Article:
Sales of personal computers rebounded strongly in the quarter ended June. After offices and schools across the United States were forced to close down because of the coronavirus-led lockdown, the number of employees working from home surged along with the sheer volume of students engaged in online learning.

This spike in demand for personal computers has pushed some information technology stocks to the forefront, which could do better in the near future. Hence one should keep an eye on these stocks for now.

Strong Uptick in PC Sales in Q2 2020

According to two leading industry-research firms in the country, Gartner Inc. and International Data Corp., personal computer shipments jumped significantly during second-quarter 2020.

Gartner reported global PC shipments of 64.8 million units during Q2, which were up 28% on a year-over-year basis, driven by sales in Europe, Africa and the Middle East. IDC reported a different figure, stating that PC shipments rose 11.2% to hit 72.3 million shipments for the quarter.

The difference in the figures by both firms lies in the way they define the PC market. For example, Gartner considers shipments of desktop PCs, notebooks and ultramobile devices such as the Microsoft Surface under the umbrella of its “PC market” but does not acknowledge sales of Chromebook or iPads.

On the other hand, IDC defines personal computers as desktops, notebooks, Chromebooks and workstations, but does not take into account tablets or Intel x86 servers.

According to both firms, HP Inc. and Lenovo were the top sellers of personal computers in the last quarter. Lenovo grabbed 25% market share, while HP accounted for 24.9%, per Gartner. However, IDC placed HP on top with 25% market share, followed by Lenovo’s 24.1%.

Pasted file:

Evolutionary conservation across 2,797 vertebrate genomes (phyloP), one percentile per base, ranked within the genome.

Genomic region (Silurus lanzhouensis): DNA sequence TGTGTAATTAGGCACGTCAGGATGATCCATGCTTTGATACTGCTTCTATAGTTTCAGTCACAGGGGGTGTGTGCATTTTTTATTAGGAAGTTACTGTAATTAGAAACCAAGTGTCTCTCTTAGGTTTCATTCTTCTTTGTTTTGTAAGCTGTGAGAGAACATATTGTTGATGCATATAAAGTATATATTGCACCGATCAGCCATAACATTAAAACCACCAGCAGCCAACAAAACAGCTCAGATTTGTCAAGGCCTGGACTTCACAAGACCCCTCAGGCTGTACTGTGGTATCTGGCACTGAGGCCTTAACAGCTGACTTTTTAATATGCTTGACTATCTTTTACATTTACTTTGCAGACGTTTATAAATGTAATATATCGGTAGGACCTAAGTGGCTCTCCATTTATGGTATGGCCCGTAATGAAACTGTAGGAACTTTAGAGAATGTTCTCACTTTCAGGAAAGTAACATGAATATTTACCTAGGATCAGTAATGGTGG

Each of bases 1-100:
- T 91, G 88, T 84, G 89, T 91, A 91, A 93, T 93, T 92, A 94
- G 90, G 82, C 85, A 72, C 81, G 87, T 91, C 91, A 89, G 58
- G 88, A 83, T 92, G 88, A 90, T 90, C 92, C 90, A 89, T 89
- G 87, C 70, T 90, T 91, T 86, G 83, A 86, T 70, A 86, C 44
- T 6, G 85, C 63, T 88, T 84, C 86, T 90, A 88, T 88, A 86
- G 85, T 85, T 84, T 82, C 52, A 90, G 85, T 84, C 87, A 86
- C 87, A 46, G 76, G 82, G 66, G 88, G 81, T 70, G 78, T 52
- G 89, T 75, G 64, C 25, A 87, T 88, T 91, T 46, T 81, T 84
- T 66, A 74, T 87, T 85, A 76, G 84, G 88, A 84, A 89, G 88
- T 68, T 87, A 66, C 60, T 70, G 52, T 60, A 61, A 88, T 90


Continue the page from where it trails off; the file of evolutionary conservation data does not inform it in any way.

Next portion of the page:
Apart from the two companies mentioned above, Dell Technologies Inc., Apple Inc. and Acer Inc. made it to the top five companies benefiting from remarkable sales of personal computers in second-quarter 2020, according to both firms.

Could PC Shipments Surge Further in the Near Future?

With coronavirus cases in the United States crossing three million this week, some of the earlier social distancing measures have been coming back. Uncertainty over an economic recovery is rising as well, especially with the infectious disease creating chaos in the domestic economy.

In such a scenario, it is evident that more people will try their best to work from home instead of heading out to the office. In addition, although schools around the country are debating whether to reopen campuses in the fall, schools could still offer a mix of in-person and remote learning in a bid to limit the size of a class and comply with social-distancing measures from the Centers for Disease Control and Prevention.

Therefore, one may anticipate that demand for PC sales wouldn’t lag in the near future.

3 Stocks to Watch

We have, thus, chosen three stocks that are benefiting from the surge in PC shipments. All these stocks carry a Zacks Rank #3 (Hold). You can see the complete list of today’s Zacks #1 Rank stocks here.

Apple belongs to the Zacks Computer - Mini computers industry. The company has an expected earnings growth rate of 23.7% for the next year. The Zacks Consensus Estimate for the company’s current-year earnings has moved 0.2% north in the past 30 days.

Dell Technologies belongs to the Zacks Computers - IT Services industry. The company has an expected earnings growth rate of 6.8% for the next year. The Zacks Consensus Estimate for the company’s current-year earnings has moved 5.6% north in the past 30 days.

HP belongs to the Zacks Computer - Mini computers industry. The company has an expected earnings growth rate of 5.7% for the next year. The Zacks Consensus Estimate for the company’s current-year earnings has moved 0.5% north in the past 30 days.

These Stocks Are Poised to Soar Past the Pandemic

The COVID-19 outbreak has shifted consumer behavior dramatically, and a handful of high-tech companies have stepped up to keep America running. Right now, investors in these companies have a shot at serious profits. For example, Zoom jumped 108.5% in less than 4 months while most other stocks were sinking.

Our research shows that 5 cutting-edge stocks could skyrocket from the exponential increase in demand for “stay at home” technologies. This could be one of the biggest buying opportunities of this decade, especially for those who get in early.

See the 5 high-tech stocks now>>